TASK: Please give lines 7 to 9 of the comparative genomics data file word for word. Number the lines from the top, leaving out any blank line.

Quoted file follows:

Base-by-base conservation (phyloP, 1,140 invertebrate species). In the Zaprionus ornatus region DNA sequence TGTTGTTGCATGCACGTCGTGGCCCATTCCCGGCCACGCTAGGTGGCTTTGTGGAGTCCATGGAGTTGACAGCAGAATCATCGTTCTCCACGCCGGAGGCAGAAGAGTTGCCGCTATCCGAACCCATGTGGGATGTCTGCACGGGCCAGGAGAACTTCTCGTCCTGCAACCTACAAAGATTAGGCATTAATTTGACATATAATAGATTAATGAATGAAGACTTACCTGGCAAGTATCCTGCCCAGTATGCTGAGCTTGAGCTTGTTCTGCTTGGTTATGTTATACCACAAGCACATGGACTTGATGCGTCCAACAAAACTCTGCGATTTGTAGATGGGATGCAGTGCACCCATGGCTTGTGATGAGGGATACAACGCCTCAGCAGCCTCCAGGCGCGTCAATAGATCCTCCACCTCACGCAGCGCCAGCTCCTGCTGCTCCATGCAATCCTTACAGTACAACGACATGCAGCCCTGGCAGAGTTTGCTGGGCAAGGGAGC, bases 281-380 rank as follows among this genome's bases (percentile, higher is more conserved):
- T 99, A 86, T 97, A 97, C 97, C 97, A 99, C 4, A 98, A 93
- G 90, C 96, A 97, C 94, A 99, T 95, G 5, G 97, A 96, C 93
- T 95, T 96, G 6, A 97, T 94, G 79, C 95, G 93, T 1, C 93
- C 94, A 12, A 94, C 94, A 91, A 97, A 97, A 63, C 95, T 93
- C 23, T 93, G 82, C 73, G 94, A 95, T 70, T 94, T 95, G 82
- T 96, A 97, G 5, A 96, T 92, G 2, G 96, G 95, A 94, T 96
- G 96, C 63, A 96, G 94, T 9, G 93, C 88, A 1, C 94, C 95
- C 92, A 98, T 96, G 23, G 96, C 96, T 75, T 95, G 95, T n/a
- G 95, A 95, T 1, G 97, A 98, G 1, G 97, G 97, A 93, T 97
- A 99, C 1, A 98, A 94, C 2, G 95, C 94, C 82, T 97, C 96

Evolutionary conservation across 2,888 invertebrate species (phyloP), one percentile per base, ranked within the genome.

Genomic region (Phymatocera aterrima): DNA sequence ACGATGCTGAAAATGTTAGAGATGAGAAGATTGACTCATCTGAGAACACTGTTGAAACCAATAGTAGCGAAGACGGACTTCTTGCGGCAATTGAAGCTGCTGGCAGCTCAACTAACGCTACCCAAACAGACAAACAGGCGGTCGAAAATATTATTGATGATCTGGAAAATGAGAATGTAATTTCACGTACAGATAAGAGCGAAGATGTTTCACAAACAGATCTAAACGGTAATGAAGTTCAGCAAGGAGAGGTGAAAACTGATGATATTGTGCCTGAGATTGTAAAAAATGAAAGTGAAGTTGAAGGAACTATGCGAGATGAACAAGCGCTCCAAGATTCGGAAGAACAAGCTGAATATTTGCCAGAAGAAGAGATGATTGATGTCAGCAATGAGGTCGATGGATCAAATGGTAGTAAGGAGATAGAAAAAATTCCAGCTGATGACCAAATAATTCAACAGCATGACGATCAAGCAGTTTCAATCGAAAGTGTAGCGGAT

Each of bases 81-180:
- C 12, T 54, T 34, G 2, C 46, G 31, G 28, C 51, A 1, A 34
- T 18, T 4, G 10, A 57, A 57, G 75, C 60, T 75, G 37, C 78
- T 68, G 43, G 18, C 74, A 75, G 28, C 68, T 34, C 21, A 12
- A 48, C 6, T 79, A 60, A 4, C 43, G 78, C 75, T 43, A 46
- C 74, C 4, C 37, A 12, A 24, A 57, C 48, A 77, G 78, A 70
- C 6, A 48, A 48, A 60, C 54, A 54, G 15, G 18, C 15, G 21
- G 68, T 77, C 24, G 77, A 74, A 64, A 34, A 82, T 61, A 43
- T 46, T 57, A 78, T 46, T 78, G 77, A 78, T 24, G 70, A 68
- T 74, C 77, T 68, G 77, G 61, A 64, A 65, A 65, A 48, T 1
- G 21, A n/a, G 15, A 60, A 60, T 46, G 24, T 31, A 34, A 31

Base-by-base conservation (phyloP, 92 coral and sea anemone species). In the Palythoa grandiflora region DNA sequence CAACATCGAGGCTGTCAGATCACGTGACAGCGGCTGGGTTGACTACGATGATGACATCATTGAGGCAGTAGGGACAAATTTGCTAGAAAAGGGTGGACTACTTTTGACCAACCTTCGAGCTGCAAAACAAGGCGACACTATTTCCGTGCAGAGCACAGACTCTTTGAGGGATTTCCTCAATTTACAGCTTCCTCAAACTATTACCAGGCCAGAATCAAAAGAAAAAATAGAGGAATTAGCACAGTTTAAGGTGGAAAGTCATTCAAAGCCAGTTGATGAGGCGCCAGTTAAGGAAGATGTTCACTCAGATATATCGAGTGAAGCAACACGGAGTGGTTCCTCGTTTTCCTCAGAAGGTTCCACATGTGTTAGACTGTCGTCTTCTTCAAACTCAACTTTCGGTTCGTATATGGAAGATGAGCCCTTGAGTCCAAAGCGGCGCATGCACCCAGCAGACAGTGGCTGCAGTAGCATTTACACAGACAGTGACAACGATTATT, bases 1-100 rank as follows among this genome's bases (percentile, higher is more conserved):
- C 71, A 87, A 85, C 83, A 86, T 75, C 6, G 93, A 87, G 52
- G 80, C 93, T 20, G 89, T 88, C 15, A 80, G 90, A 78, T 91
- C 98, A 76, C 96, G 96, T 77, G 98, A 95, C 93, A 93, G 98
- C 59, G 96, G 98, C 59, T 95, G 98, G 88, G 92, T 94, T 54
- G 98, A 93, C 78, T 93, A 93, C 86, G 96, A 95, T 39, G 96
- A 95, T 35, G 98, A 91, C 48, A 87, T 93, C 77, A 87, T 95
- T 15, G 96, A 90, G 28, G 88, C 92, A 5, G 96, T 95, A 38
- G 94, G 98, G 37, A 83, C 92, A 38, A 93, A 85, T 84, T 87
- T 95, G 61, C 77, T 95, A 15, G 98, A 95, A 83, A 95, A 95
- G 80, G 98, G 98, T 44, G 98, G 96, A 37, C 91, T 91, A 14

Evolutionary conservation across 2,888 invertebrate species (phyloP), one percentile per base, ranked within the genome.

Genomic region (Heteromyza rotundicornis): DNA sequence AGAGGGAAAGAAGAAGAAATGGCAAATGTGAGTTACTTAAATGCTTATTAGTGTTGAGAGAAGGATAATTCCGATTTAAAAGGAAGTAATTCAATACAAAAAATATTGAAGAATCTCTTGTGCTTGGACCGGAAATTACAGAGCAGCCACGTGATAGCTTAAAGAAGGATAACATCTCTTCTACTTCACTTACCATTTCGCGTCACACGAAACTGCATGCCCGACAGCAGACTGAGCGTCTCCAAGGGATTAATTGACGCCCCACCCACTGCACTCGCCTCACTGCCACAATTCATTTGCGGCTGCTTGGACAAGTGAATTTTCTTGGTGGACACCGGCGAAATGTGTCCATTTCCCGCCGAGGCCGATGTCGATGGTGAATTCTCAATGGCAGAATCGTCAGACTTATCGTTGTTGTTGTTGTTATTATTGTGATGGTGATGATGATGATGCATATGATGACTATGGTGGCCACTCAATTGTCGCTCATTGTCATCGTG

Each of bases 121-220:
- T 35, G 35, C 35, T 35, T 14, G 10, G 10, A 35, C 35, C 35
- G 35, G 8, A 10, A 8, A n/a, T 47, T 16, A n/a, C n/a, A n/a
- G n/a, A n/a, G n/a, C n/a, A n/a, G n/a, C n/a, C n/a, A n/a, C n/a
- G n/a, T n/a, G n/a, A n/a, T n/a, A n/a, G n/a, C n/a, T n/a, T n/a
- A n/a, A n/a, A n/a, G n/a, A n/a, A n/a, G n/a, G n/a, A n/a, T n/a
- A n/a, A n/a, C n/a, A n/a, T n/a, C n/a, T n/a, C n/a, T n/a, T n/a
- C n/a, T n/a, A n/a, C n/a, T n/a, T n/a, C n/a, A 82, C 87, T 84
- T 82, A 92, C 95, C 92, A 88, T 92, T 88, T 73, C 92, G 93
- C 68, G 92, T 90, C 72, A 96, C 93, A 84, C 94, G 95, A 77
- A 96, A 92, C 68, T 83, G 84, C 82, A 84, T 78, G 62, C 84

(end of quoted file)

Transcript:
- T 96, A 97, G 5, A 96, T 92, G 2, G 96, G 95, A 94, T 96
- G 96, C 63, A 96, G 94, T 9, G 93, C 88, A 1, C 94, C 95
- C 92, A 98, T 96, G 23, G 96, C 96, T 75, T 95, G 95, T n/a